What Is the Complexity of Solution-Restricted Operator Equations?
We study the worst case complexity of operator equations Lu = f , where L : G → X is a bounded linear injection, G is a Hilbert space, and X is a normed linear space. Past work on the complexity of such problems has generally assumed that the class F of problem elements f to be the unit ball of X. However, there are many problems for which this choice of F yields unsatisfactory results. Mixed elliptic-hyperbolic problems are one example, the difficulty being that our technical tools are not strong enough to give good complexity bounds. Ill-posed problems are another example, because we know that the complexity of computing finite-error approximations is infinite if F is a ball in X. In this paper, we pursue another idea. Rather than directly restrict the class F of problem elements f, we will consider problems that are solution-restricted, i.e., we restrict the class U of solution elements u. In particular, we assume that U is the unit ball of a Hilbert space W continuously embedded in G. The main idea is that our problem can be reduced to the standard approximation problem of approximating the embedding of W into G. This allows us to characterize optimal information and algorithms for our problem. Then, we consider specific applications. The first application we consider is any problem for which G and W are standard Sobolev Hilbert spaces we call this the standard problem, since it includes many problems of practical interest. We show that finite element information and generalized Galerkin methods are nearly optimal for standard problems. We then look at elliptic boundary-value problems, Fredholm integral equations of the second kind, the Tricomi problem (a mixed hyperbolic-elliptic problem arising in the study of transonic flow), the inverse finite Laplace transform, and the backwards heat equation. (Note that with the exception of the backwards heat equation, all of these are standard problems. Moreover, the inverse finite Laplace transform and the backwards heat equation are ill-posed problems.) We determine the problem complexity and derive nearly optimal algorithms for all these problems.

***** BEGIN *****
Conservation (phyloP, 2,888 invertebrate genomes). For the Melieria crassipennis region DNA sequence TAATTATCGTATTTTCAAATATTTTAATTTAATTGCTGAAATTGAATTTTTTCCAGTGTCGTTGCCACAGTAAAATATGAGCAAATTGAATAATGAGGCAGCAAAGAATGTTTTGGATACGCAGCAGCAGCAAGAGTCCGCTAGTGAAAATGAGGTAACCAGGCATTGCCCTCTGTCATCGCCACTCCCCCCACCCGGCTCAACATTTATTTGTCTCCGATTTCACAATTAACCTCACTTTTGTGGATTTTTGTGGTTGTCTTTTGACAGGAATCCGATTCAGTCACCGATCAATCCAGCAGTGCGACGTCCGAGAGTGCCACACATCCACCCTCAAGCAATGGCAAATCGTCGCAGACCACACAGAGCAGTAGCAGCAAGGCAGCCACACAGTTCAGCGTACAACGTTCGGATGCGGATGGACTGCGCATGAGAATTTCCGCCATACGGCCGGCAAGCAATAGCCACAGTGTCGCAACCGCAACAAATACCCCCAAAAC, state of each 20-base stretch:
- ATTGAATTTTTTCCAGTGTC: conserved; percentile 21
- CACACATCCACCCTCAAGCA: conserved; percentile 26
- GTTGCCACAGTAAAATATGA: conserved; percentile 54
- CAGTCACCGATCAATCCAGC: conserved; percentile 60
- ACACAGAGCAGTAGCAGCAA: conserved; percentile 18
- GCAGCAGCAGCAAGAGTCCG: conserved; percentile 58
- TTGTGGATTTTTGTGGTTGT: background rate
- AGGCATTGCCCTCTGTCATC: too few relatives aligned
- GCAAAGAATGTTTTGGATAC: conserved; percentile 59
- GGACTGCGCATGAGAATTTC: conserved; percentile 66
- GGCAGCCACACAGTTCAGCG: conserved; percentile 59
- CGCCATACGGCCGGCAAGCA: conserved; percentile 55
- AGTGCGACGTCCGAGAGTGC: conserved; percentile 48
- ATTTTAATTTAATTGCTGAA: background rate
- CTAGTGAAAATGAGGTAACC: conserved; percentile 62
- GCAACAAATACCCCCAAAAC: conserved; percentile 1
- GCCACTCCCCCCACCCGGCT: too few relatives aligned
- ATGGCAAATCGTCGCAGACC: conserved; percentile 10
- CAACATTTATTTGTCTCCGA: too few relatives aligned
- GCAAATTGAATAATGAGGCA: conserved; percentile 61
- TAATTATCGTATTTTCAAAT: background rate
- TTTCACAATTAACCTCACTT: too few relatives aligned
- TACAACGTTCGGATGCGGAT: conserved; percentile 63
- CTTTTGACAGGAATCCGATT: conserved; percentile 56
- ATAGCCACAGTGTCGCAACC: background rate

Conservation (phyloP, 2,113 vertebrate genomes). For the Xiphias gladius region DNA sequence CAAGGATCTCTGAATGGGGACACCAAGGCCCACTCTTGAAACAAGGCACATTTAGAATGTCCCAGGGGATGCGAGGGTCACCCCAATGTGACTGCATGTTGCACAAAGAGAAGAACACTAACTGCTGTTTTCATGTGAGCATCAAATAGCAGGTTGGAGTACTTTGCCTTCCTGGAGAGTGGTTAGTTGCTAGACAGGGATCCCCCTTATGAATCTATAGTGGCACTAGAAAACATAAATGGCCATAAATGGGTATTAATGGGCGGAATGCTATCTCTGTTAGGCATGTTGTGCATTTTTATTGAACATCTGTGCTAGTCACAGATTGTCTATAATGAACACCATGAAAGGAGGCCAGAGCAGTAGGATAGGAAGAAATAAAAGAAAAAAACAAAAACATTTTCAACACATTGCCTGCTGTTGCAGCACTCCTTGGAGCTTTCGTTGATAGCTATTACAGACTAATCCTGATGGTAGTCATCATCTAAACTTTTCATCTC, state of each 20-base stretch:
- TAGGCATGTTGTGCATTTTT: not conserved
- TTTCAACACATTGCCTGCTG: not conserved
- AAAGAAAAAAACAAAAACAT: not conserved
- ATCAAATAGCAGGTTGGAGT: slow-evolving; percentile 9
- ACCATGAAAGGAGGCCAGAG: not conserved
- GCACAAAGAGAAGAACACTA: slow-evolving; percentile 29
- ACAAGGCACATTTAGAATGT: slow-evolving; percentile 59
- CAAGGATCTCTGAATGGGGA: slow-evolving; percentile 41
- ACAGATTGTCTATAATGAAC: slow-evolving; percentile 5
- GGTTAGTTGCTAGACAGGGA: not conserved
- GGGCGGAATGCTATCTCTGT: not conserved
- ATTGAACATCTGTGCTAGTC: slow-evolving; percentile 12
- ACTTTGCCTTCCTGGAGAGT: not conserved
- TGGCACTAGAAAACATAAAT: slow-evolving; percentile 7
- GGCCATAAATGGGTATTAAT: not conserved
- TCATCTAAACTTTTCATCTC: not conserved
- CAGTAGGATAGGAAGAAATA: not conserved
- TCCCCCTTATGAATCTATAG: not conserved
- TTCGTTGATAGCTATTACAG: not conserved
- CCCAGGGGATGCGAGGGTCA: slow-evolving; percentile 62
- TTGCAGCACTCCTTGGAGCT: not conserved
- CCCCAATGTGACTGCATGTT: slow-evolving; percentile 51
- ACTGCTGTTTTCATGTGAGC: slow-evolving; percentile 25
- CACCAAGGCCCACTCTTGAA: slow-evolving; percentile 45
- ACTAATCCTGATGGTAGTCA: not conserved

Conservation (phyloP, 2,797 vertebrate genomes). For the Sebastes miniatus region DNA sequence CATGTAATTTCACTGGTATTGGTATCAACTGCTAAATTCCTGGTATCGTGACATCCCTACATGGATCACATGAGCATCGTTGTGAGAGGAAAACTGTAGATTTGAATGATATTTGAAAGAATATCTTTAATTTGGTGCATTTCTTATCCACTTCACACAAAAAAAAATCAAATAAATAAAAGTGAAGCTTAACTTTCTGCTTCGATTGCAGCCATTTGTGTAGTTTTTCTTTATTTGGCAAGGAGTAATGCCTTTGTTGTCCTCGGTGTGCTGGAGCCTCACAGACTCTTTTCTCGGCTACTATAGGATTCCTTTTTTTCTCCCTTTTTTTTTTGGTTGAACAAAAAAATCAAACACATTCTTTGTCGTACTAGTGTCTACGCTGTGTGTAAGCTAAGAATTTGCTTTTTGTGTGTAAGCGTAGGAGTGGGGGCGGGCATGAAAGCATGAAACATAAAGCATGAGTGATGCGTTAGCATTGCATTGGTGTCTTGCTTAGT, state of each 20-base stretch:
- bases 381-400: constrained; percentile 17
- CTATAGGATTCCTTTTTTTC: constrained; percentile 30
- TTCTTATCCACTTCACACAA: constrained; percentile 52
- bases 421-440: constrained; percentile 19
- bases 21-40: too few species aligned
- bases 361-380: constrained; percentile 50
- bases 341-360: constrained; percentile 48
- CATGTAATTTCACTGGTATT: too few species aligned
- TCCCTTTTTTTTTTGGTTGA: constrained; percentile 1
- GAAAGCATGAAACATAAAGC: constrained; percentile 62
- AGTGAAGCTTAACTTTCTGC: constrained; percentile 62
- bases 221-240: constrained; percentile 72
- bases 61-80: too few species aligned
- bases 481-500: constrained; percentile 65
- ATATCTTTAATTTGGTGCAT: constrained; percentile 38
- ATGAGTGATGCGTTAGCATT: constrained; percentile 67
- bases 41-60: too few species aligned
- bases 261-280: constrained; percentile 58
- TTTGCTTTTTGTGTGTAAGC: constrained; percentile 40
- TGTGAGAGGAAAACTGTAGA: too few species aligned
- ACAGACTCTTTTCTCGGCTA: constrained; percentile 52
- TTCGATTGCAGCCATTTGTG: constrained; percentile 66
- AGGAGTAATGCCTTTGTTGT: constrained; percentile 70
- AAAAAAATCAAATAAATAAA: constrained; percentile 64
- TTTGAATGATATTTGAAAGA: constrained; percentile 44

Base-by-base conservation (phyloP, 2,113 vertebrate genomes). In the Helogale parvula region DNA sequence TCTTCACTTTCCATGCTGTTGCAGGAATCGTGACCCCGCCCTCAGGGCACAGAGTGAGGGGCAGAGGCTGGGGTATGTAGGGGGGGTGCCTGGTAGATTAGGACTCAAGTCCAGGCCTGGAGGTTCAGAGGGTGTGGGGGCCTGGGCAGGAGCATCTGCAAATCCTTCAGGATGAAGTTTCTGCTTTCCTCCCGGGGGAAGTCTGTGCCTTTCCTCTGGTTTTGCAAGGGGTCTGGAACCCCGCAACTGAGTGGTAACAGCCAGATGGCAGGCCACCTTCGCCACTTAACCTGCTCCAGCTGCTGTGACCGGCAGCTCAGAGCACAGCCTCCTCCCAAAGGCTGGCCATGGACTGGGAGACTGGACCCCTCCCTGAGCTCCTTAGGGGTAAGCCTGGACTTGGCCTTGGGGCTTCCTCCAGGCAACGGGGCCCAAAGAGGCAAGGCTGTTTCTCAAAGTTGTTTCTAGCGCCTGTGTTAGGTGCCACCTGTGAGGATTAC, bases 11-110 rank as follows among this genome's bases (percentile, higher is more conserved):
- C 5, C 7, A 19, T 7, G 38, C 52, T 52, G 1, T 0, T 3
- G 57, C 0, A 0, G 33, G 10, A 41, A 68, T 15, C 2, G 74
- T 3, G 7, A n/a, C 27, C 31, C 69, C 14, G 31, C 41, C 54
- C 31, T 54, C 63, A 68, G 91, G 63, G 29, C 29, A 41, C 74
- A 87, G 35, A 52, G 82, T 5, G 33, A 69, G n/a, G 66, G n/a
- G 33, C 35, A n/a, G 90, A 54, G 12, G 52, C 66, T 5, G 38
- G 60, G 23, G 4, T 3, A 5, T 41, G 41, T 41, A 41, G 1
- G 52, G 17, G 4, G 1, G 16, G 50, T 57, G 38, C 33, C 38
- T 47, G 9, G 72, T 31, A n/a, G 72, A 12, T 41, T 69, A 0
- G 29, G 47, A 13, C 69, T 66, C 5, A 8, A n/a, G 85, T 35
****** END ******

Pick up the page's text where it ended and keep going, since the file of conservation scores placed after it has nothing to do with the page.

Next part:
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More About This Work
- Academic Units
- Computer Science
- Department of Computer Science, Columbia University
- Columbia University Computer Science Technical Reports, CUCS-009-95
- Published Here
- February 7, 2012